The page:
26 June 2017 07:00
Catherine Jacques-Brissette | Photo : Réjean Meloche
To put into perspective the actuarial data and analyze the financial consequences of natural disasters have been the watchwords for a group of actuaries that have developed two indices of climate for the benefit of the insurance industry of damages.
At the Day of damage insurance, 2017, Catherine Jacques-Brissette presented the work of developing two indices designed to measure the impacts of climate change. She is the chair of the commission on climate change of the canadian Institute of actuaries, specialist, corporate responsibility and environment at Bell Canada.
At the end of November, thecanadian Institute of actuaries has launched the index to actuarial climate (IAC). It consists of measuring the changes associated with extreme weather events. In creating this index is similar to that affecting consumer prices, the Institute wanted to assess the trend in the increase or decrease of extreme weather events. One can discover the IndiceActuarielClimatique.org.
A new index will be launched at the beginning of 2018. It will be called the index of the actuarial climate risk (IARC). It will connect the risks of extreme weather events with damages to property and to people. We will correlate the data that were used to create the IAC with the economic losses, the rates of death and bodily harm caused by climate change.
By these indices, the Institute wanted to show trends in connection with extreme weather conditions. It is this point which interests greatly the insurers, » noted Ms. Jacques-Brissette.
The Six components are measured : the high and low temperatures, rainfall, the duration of droughts, strong winds, as well as the level of the sea. «These are the six variables that have the most effect on people and the economy,» she said.
The reference period is 1961 to 1990, for which data are numerous and reliable. For each of the components, it has been estimated that extreme corresponded to a value greater than the 90th percentile compared to the reference period. To estimate the IAC, we use monthly data, but aggregates it to obtain seasonal data.
The reference period is equal to 0. Until 1995, the trend has remained very close to 0. Since 1995, the curve is sharply on the rise. In the summer of 2016, the value of the index was to 1.72 standard deviation, the third highest value. The peak was reached in the fall of 2015, where the value exceeded 2 standard deviations. The five-year moving average is now 1 standard deviation, which clearly shows the higher frequency of extreme weather events, says Catherine Jacques-Brissette.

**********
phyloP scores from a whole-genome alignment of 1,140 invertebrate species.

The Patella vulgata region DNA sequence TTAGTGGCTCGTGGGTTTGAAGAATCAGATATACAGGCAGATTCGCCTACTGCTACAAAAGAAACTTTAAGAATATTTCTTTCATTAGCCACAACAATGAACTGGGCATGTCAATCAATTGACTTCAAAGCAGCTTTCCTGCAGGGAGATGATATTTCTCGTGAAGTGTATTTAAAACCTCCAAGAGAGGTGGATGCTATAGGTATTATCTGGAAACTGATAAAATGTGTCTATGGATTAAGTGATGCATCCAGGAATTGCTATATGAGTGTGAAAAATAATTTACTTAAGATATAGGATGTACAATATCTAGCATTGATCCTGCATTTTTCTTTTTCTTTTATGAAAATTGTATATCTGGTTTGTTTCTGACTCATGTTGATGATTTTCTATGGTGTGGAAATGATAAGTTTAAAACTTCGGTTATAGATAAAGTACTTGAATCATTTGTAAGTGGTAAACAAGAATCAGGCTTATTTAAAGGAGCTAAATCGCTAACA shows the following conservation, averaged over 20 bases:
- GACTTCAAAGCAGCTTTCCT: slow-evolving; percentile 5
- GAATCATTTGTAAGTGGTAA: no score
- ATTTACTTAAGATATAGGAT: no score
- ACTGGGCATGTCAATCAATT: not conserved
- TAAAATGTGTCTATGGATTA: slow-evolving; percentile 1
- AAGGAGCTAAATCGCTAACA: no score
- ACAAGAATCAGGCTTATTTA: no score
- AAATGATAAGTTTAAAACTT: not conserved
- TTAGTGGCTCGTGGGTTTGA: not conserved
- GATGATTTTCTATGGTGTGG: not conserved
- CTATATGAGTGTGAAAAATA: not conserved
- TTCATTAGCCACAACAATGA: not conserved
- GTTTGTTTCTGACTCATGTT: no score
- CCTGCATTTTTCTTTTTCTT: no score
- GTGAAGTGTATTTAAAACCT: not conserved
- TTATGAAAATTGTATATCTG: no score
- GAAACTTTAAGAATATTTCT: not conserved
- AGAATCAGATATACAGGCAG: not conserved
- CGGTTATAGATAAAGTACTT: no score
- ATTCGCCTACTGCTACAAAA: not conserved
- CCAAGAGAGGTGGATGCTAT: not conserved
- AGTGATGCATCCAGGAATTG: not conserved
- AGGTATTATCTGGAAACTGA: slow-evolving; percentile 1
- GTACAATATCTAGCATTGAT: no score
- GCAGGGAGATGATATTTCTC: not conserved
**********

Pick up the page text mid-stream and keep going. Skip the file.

The design of the IARC will also help to connect extreme weather events with damages reported, as heavy rainfall and losses associated with flooding. The results were converted to a scale of 1 to 10, with the value 5 for the reference period.
We will adjust the data in function of the risk exposure, by using averages weighted according to the demographic size of the population in the given region. The extreme episodes that occur in areas that are more populated are more concerned with the actuaries, says Catherine Jacques-Brissette. Since 2005, it is already known that the IARC has been higher than the reference period to 96 % of the time.
The IAC is updated on a quarterly basis, and we can follow the trend by subscribing to the free newsletter. The Internet site allows you to see the charts and maps and download the data in Excel version, in order to allow the conduct of more in-depth analysis. Since its launch, the site has had 13,000 visitors and has logged more than 800 downloads of data.
Mrs. Jacques-Brissette encourages actuaries to conduct their own analysis of the underlying data of the EPC, in particular to better estimate the relationship between insurance claims and the various components of the index. Each insurer may compare its historical claims to the variations of the index or its components in order to derive the modeling adequate to its future pricing levels.